Economists say the Beige Book document to be released Wednesday will be looked at closely by the Federal Reserve, in order to get the first comprehensive look at how September's turmoil affected regional conditions across the nation.

The Beige Book is an anecdotal summary of economic conditions over roughly the past six weeks in each of the 12 Federal Reserve Bank districts. The Federal Open Market Committee and analysts look to the compilation of comments by regional Fed banks to get a non-numerical picture of conditions across the country.

David Sloan, senior economist at 4Cast, said the report should give some indication as to how the latest and most severe phase of the credit crunch hit Main Street. He said he'll be looking across the board at the impact on business conditions, consumer spending, and labour markets. But above all, the potentially adverse impact on business spending will be worth reading.



Avery Shenfeld, senior economist at CIBC World Markets, said the Beige Book gathers more attention from economists than traders, mainly because there is no single number released that markets can forecast and base their trades on. He added the report is at least worth scanning as it offers a very up to date look at each of the 12 regions in the U.S.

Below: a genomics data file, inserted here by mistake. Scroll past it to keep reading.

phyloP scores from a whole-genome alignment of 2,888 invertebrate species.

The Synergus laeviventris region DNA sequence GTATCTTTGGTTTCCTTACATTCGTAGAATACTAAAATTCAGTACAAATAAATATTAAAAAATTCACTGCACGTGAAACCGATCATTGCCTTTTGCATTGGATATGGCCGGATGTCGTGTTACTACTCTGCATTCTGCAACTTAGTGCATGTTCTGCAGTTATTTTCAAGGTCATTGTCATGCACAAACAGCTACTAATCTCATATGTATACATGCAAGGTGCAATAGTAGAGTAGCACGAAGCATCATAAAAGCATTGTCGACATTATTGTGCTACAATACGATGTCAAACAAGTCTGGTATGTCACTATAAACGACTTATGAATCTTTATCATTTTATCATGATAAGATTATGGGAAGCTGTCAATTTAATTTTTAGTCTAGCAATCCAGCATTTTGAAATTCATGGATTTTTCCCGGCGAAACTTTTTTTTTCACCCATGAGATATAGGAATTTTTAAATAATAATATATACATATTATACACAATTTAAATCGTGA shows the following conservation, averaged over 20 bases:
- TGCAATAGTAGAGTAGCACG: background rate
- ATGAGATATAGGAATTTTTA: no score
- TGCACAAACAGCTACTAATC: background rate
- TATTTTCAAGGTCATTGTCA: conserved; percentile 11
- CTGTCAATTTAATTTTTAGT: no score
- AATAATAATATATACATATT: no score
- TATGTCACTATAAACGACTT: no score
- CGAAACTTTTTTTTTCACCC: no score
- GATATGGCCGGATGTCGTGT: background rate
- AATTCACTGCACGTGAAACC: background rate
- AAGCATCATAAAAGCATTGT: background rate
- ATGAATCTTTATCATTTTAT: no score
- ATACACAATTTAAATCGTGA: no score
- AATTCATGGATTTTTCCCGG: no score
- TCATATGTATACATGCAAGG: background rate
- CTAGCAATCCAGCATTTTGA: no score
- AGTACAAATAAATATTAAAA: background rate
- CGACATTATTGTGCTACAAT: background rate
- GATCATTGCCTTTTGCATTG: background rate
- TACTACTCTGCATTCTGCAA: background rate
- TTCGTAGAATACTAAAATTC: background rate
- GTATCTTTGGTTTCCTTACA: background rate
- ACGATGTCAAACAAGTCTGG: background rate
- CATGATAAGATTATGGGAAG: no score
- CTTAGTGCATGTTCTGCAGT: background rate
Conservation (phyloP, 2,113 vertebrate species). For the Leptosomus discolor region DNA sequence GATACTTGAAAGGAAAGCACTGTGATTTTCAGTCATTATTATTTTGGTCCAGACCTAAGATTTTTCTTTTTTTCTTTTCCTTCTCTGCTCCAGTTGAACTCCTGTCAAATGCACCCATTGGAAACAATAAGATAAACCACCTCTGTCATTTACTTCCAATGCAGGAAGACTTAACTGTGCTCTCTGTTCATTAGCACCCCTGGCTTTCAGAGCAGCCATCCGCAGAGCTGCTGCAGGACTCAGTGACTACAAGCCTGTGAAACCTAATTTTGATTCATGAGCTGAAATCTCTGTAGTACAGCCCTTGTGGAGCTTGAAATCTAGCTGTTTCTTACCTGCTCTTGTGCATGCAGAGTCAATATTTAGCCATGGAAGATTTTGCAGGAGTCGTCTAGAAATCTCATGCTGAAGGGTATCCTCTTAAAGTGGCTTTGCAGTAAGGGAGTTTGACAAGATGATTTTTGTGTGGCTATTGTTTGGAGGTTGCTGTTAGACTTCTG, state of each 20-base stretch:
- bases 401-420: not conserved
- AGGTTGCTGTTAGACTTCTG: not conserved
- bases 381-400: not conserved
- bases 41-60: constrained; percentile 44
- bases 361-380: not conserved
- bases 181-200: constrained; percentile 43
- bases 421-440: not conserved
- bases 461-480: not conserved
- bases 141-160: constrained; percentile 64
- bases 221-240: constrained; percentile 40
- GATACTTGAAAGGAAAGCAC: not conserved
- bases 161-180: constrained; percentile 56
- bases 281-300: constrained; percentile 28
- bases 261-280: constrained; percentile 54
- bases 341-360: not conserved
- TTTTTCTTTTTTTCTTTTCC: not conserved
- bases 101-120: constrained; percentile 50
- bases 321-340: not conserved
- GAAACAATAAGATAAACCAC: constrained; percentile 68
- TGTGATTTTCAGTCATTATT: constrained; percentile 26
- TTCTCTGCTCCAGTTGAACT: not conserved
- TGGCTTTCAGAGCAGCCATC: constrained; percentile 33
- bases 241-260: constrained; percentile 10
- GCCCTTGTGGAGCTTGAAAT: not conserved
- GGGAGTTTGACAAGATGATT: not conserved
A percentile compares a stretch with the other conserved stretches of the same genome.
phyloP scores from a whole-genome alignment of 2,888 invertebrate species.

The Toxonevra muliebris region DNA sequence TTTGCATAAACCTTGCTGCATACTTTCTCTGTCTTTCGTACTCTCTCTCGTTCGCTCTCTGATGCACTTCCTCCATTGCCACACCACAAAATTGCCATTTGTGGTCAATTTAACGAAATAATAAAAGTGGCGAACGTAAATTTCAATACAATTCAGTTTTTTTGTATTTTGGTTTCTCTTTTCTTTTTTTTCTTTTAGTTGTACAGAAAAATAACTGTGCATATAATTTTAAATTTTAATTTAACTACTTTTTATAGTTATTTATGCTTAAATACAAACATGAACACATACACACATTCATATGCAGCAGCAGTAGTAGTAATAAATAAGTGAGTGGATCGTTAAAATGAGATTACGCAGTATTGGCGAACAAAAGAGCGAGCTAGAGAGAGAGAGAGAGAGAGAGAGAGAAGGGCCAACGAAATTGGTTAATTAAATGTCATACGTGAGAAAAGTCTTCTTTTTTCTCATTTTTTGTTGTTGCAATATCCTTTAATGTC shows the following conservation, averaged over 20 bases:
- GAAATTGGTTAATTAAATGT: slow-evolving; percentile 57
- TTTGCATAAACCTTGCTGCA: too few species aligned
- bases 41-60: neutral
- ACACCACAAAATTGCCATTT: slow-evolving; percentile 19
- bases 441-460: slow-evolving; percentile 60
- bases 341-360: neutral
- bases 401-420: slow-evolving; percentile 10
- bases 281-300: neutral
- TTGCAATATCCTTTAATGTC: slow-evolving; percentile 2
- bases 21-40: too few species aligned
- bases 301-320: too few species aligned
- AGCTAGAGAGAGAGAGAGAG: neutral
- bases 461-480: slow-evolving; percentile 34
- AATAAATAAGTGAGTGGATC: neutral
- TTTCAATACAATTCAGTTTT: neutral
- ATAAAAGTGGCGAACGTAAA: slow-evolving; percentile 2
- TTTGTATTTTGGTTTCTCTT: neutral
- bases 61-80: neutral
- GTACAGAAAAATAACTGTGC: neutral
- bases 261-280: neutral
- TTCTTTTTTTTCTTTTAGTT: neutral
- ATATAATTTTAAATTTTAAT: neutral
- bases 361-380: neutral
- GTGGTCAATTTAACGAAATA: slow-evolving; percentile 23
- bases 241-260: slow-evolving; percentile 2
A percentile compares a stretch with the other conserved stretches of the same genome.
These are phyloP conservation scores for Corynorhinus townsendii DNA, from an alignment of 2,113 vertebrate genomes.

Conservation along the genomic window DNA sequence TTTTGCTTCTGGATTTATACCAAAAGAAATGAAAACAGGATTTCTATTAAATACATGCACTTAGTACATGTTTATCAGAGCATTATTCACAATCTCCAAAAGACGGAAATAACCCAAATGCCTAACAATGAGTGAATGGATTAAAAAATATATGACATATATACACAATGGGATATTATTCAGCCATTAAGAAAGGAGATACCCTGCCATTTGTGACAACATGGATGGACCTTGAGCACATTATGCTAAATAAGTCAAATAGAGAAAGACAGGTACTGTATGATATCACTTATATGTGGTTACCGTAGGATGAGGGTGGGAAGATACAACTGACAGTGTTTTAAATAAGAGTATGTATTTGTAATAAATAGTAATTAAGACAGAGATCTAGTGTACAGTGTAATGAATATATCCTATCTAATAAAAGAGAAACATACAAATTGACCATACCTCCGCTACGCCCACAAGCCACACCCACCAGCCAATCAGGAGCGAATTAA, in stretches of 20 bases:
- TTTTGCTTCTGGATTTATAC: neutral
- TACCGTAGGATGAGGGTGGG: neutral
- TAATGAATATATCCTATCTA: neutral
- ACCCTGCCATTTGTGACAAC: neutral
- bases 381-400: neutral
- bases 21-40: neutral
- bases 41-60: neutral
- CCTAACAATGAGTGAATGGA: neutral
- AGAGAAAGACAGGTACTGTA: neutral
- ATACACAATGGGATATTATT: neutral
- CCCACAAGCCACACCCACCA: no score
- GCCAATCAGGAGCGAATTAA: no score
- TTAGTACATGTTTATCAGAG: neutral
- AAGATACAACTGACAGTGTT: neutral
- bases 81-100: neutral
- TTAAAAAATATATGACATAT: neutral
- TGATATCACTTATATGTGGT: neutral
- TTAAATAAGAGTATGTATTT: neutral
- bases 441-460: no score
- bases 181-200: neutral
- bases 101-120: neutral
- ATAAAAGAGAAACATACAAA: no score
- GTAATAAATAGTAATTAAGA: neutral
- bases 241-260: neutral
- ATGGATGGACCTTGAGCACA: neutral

Sloan said the credit crisis has nationwide effects, so there are no particular areas that he's singled out to analyze.

As far as markets are concerned, Sloan said traders should give the Beige Book attention to gain insight on how the Federal Reserve will be thinking at the upcoming FOMC meeting on Oct. 29.

The last Beige Book, released on Sept. 3, revealed broad-based weakness, tight credit conditions and elevated price pressures across the U.S., though not a single region was in outright contraction.

The St. Louis and Cleveland districts reported further weakening in the six weeks leading to September, while the Boston and New York districts saw signs of stabilization, and Kansas City noted a slight improvement.

By Patrick McGee
©CEP News Ltd. 2008